General Motors plans to launch the Volt plug-in hybrid electric vehicle later this year. It will be able to travel 40 miles on battery power before the gasoline engine kicks in to finish the trip. Then it can be plugged into an electric outlet to charge up for another 40 miles. Toyota will follow with a plug-in version of the Prius hybrid by 2011, which may have an electric range of 10 to 15 miles. Many other large auto companies have also announced plans to mass produce their own electric plug-in vehicles in the near future. According to a new report from the National Research Council, however, these vehicles are unlikely to have a major impact on U.S. oil dependence or on transportation greenhouse gas emissions until tens of millions of them are on the road, which will take decades.
The primary hurdle to widespread adoption of plug-in vehicles is the bill. According to the report, manufacturing costs for a first generation plug-in hybrid with a 10-mile range (PHEV-10) is likely to be about $6,000 more than for an equivalent conventional vehicle, while a PHEV-40 could cost $14,000 to $18,000 more. The cost of batteries, the major contributor to these costs, is declining, but dramatic reductions are unlikely without major technological breakthroughs. In addition, the electrical system upgrades needed for some homes would add to the overall price tag of purchasing a plug-in.
Aside from the high cost, there are additional challenges in transitioning the U.S. automotive market toward a new technology like electric plug-ins. The nationwide electrical grid would need to be up to the task of charging millions of vehicles. For now, while the number of these vehicles on the road remains low, the grid is expected to be able to handle the additional demand, especially if people charge their vehicles at night during off-peak hours. Other factors, such as difficulty finding places to plug in while traveling and consumer resistance to having to remember to plug their car in every day, will also play a part in slowing adoption of this new technology. According to the report, a realistic penetration rate by 2030 would be approximately 13 million plug-in vehicles -- out of 300 million total vehicles on the road.
PHEVs save a significant amount of gasoline relative to conventional vehicles, but compared with current hybrids capable of achieving 40 miles per gallon, a PHEV-10 saves less than 20 percent or about 70 gallons per year for the typical driver. Therefore, 13 million PHEV-10s would save about 60,000 barrels of gasoline per day; U.S. consumption of gasoline is about 9 million barrels per day. PHEV-40s do better, saving about 55 percent, but at much higher cost. As more and more plug-ins enter the market, the savings would add up and could become substantial by 2050, the report says.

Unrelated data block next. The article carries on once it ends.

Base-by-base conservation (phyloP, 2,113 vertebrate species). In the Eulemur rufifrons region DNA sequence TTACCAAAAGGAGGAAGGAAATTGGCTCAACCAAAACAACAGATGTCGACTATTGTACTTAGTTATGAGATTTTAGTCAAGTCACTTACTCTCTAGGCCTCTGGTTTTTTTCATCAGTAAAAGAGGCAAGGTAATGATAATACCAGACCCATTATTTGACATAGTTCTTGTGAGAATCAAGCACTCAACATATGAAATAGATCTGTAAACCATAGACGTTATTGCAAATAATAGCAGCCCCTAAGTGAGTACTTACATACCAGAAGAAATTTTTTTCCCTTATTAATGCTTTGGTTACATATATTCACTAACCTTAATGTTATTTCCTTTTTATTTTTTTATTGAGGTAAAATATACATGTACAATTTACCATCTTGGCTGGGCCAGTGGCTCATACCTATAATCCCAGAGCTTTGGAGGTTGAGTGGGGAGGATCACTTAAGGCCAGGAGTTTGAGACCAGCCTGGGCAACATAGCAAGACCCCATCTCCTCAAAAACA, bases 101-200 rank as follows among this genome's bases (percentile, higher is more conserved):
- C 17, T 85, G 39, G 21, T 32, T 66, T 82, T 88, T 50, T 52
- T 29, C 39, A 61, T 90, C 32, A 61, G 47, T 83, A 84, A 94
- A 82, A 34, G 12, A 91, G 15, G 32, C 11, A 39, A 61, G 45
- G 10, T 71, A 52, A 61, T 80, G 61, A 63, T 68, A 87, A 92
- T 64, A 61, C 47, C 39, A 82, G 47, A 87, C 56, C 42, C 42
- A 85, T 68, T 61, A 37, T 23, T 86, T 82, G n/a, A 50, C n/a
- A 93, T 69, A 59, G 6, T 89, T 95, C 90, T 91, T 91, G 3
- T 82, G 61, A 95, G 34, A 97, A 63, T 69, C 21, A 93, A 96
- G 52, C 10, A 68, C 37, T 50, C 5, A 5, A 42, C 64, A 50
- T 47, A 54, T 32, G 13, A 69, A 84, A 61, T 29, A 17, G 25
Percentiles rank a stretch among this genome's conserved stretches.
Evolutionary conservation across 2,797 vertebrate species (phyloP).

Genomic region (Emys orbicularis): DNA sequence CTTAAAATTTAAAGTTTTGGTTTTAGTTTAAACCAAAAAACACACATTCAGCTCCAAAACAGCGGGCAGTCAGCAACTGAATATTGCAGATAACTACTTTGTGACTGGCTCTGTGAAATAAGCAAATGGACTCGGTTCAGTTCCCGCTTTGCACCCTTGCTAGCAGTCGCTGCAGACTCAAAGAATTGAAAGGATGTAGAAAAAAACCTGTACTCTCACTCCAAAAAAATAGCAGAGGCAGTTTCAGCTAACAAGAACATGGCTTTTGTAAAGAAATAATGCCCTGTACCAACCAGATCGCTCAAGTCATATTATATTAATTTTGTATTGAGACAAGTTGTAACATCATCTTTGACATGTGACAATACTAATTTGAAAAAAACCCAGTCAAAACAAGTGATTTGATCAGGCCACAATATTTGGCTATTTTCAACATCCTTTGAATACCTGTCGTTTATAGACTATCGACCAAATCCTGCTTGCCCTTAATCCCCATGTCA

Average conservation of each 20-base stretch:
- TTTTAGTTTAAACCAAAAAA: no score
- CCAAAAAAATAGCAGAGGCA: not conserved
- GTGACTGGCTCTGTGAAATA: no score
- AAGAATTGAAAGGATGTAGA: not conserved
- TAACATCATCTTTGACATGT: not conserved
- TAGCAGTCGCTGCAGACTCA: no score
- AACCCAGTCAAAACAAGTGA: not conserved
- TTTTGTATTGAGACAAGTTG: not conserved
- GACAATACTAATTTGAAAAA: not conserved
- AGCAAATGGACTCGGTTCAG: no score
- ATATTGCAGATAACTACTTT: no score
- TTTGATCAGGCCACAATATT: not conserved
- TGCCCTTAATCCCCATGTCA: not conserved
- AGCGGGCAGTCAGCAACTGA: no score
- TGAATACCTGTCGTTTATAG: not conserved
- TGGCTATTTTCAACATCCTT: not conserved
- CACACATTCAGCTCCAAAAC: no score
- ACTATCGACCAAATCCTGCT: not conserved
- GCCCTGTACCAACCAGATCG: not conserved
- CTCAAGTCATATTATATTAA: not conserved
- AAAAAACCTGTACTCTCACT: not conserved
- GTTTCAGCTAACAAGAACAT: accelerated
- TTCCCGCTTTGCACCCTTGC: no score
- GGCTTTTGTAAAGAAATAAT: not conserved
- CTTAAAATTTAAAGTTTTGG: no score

PHEVs will reduce emissions of carbon dioxide even less than the consumption of gasoline, because lowered emissions from the car are partially offset by the emissions produced at fossil-fuel powered electricity generating stations. Emission reductions could become significant if the electricity can be produced from nuclear power plants, renewable energy technologies, or fossil-fuel powered plants with carbon capture and storage capability.
Plug-in vehicles are one of several technologies -- including hydrogen vehicles and biofuels -- in development to aid in reducing the nation's oil dependence. The best approach, the report says, would be to make plug-ins part of a larger portfolio of research, development, and demonstration, as it is not yet clear which technology, or combination of technologies, will be most effective. — Rebecca Alvania
Transitions to Alternative Transportation Technologies -- Plug-in Hybrid Electric Vehicles. Committee on Assessment of Resource Needs for Fuel Cell and Hydrogen Technologies, Board on Energy and Environmental Systems, Division on Engineering and Physical Sciences (2010, approx. 130 pp.; ISBN 0-309-14850-2; available from the National Academies Press, tel. 1-800-624-6242; $32.00 plus $5.00 shipping for single copies).
The committee was chaired by Mike Ramage, retired executive vice president, ExxonMobil Research and Engineering Co. The study was funded by the U.S. Department of Energy.